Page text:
TBA Launches Mentoring Program for New Lawyers

The TBA today launched a new mentoring program designed to respond to the growing trend of newly admitted lawyers opening solo practices. Beginning now, and running through Jan. 3, 2014, TBA members in their first three years of law practice may apply to be matched with a mentor. Those participating in the program will commit to a formal mentoring relationship for one year -- beginning in February -- with a requirement that mentors and mentees meet face-to-face at least once a month. Participants will be able to choose one of two tracks: a track that offers up to seven hours of CLE credit or one that will not include CLE. Participants will choose from a variety of curriculum topics, materials for which will be available on the TBA website. In addition to seeking mentees, the TBA is recruiting attorneys with at least eight years of legal practice experience to serve as mentors. Whether you are a new lawyer in need of a mentor or a seasoned lawyer with wisdom to share, visit the TBA's mentoring webpage to learn more about this exciting opportunity.

Today's Opinions

Click on the category of your choice to view summaries of today’s opinions from that court, or other body. A link at the end of each case summary will let you download the full opinion in PDF format.

00 - TN Supreme Court
00 - TN Workers Comp Appeals
00 - TN Supreme Court - Rules
02 - TN Court of Appeals
00 - TN Court of Criminal Appeals
00 - TN Attorney General Opinions
00 - Judicial Ethics Opinions
00 - Formal Ethics Opinions - BPR
00 - TN Supreme Court - Disciplinary Orders









You can obtain full-text versions of the opinions two ways. We recommend that you download the Opinions to your computer and then open them from there. 1) Click the URL at end of each Opinion paragraph below. This should give you the option to download the original document. If not, you may need to right-click on the URL to get the option to save the file to your computer.


TN Court of Appeals

CITIZENS FOR SAFETY AND CLEAN AIR, WALT WARREN, PATRICIA WARREN, CHARLES GOINS AND JUDY GOINS v. CITY OF CLINTON, TENNESSEE, CLINTON MUNICIPAL PLANNING COMMISSION, AND ROGERS GROUP, INC.

Court: TN Court of Appeals

Attorneys:

Gary A. Davis and James S. Whitlock, Asheville, North Carolina, for the appellants, Citizens for Safety and Clean Air, Walt Warren, Patricia Warren, Charles Goins, and Judy Goins.

John T. Batson, Knoxville, Tennessee, for the appellees, City of Clinton, Tennessee and Clinton Municipal Planning Commission.

Bruce D. Fox, Clinton, Tennessee; and, H. Wayne Phears, Atlanta, Georgia, for the appellee, Rogers Group, Inc.

Judge: SWINEY

This appeal arises from a dispute over the zoning of a certain tract of land in Clinton, Tennessee. Clinton annexed property (“the Property”) belonging to Rogers Group, Inc., and assigned zoning classifications to the newly annexed tract. The group Citizens for Safety and Clean Air, and individual local residents Walt Warren, Patricia Warren, Charles Goins, and Judy Goins (“the Plaintiffs,”collectively) sued the City of Clinton, Tennessee, Clinton Municipal Planning Commission, and Rogers Group (“the Defendants,” collectively) in the Chancery Court for Anderson County (“the Trial Court”) seeking declaratory judgment. The Plaintiffs, opposed to the prospective development of a quarry and asphalt plant on the Property, challenged the heavy industrial zoning classification of a portion of the Property on the basis that it was arbitrary and capricious; constituted illegal contract zoning; and, constituted illegal spot zoning. Alternatively, the Plaintiffs sought to enforce the Master Settlement Agreement (“the MSA”), an agreement settling an annexation dispute entered into by Anderson County, Clinton, and Rogers Group. The Plaintiffs alleged they were thirdparty beneficiaries to the MSA. The Trial Court found in favor of the Defendants on all issues. We affirm the judgment of the Trial Court.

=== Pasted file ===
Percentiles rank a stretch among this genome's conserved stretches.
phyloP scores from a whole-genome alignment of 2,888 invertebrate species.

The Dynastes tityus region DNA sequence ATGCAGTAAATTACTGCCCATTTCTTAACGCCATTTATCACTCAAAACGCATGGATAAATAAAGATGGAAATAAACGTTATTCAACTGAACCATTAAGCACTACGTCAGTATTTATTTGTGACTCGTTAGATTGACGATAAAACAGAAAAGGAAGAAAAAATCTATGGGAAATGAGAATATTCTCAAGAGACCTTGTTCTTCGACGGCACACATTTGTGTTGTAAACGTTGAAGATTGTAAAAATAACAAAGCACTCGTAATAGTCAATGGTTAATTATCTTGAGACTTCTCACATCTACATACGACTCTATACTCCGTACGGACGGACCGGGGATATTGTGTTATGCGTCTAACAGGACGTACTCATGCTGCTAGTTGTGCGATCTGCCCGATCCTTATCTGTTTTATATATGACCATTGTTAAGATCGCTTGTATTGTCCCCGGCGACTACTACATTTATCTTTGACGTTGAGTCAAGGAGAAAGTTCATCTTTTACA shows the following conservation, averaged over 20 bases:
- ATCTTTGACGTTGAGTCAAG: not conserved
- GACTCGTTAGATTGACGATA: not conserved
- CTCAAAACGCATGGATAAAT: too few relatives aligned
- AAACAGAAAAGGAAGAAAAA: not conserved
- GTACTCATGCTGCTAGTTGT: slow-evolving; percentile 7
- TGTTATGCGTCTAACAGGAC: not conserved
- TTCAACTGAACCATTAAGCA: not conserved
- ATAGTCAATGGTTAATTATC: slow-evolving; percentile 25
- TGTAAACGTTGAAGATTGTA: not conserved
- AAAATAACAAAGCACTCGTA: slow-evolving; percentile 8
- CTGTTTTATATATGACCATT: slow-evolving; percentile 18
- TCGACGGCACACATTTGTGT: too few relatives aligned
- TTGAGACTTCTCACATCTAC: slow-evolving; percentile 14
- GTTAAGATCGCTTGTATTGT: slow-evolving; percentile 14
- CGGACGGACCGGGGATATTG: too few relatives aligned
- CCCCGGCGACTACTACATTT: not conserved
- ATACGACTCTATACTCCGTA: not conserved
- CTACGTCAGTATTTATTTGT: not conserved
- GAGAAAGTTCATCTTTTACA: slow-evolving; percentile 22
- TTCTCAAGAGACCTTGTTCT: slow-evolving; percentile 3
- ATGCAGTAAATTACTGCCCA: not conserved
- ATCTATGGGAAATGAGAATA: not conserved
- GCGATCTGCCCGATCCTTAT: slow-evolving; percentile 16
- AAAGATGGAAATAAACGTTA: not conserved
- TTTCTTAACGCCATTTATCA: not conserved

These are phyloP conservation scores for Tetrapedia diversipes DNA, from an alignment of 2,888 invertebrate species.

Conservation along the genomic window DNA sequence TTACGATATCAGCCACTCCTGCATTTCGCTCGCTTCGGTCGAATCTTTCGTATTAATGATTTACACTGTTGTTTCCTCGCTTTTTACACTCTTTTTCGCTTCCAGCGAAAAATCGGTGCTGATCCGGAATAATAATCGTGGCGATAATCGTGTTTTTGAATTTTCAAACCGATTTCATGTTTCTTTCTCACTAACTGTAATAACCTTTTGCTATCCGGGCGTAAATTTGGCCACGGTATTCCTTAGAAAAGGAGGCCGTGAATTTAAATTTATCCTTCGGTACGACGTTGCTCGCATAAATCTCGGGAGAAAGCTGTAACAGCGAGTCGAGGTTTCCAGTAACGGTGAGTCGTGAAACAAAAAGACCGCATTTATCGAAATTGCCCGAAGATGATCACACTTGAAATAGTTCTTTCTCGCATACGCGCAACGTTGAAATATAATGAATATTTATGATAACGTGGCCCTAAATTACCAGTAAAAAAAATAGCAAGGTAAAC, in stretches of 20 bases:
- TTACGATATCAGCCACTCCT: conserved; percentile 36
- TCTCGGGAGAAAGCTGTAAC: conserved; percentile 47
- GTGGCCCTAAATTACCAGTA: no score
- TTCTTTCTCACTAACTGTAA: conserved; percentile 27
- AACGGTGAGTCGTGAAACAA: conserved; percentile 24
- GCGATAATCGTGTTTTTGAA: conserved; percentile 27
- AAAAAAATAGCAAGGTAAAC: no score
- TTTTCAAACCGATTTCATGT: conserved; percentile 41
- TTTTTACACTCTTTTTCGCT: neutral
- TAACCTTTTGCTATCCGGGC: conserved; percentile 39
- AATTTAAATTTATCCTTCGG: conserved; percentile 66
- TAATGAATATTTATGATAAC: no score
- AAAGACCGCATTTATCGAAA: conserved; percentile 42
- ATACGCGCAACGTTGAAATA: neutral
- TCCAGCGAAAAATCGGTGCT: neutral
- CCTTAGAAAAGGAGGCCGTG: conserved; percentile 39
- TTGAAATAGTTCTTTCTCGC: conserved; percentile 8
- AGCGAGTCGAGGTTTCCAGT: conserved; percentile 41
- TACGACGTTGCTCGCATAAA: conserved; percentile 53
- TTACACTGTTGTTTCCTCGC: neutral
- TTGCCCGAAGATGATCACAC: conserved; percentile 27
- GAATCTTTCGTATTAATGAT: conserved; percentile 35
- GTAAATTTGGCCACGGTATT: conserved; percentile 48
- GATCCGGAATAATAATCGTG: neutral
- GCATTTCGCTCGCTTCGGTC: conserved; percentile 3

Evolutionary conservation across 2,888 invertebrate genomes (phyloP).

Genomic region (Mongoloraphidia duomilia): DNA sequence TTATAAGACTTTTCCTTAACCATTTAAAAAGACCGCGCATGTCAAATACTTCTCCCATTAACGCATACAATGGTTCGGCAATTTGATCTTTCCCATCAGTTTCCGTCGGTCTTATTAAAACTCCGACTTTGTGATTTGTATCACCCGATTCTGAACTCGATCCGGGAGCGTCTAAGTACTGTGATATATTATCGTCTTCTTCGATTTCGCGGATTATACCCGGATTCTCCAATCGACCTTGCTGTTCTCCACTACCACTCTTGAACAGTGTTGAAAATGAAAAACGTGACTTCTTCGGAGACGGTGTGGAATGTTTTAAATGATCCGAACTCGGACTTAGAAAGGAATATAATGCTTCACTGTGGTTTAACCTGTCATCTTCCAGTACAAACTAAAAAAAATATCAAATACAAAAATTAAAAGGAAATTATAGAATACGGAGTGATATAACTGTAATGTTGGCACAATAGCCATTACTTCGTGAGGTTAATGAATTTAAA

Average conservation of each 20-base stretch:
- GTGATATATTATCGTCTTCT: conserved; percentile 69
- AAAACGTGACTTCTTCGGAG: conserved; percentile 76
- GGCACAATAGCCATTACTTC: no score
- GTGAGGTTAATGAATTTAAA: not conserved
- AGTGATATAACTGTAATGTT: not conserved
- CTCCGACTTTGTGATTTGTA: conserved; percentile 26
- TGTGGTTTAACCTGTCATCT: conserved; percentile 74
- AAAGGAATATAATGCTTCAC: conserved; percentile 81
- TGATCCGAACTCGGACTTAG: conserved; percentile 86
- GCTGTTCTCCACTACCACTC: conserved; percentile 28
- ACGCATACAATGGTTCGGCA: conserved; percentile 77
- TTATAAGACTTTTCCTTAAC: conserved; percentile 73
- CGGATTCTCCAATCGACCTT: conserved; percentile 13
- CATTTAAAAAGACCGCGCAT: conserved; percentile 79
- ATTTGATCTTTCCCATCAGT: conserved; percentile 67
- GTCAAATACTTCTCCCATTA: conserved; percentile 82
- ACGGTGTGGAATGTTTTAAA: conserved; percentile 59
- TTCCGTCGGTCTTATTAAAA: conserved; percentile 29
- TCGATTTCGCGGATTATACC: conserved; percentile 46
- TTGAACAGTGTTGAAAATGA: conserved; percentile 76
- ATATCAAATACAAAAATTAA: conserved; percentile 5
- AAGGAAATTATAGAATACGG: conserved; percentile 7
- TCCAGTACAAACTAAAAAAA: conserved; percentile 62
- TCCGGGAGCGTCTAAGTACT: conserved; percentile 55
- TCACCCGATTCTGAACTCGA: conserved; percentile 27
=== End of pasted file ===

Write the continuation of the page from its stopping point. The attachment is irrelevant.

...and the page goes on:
WOLFF ARDIS, P.C. v. JONATHAN C. DAILEY, ET AL.

Court: TN Court of Appeals

Attorneys:

R. Layne Holley, Germantown, Tennessee, for the appellant, Wolff Ardis, P.C.

Beth Brooks, Memphis, Tennessee, for the appellee, Jonathan C. Dailey

Judge: HIGHERS

This appeal involves the issue of personal jurisdiction over an out-of-state attorney. Defendant is an attorney who resides in Washington D.C. and practiced with a law firm in Virginia. He sought the assistance of Plaintiff, a Memphis law firm, in connection with a lawsuit that Defendant had filed in Maryland. After several discussions, Defendant, Plaintiff, and the client eventually entered into a contract whereby Plaintiff associated with Defendant as co-counsel in the Maryland case. After trial, Defendant allegedly refused to pay his onehalf share of the expenses, as provided by the parties’ contract. Plaintiff then filed the instant lawsuit against Defendant in Tennessee. The trial court granted Defendant’s motion to dismiss for lack of personal jurisdiction. We reverse and remand for further proceedings.


Bar Exam Results Now Available

Results from the July Tennessee bar exam are now available. You can see the full list of successful candidates now.


81 Percent of LMU’s First Law Grads Pass Bar

More than 80 percent of Lincoln Memorial University John J. Duncan Jr. School of Law’s first class of graduates passed the state bar exam, Knoxnews reports. The school, which is in the midst of its second attempt to receive accreditation from the American Bar Association, sees the results as validation for the rigor and quality of the program. “I think this concrete evidence of successful training and education will have a significant impact on that accreditation committee — a significant and very favorable impact,” Dean Parham Williams said. “This is proof positive that we have been doing great things.”


Former Tennessee Governors Join Campaign to Fix Debt

Former Tennessee governors Phil Bredesen, Don Sunquist and Winfield Dunn have joined the Governors Fiscal Leadership Council, a newly created arm of the Campaign to Fix the Debt. The organization is a nonpartisan group dedicated to shedding light on issues related to the national debt. The council includes 41 former governors—20 Republicans and 21 Democrats. The Memphis Business Journal has more.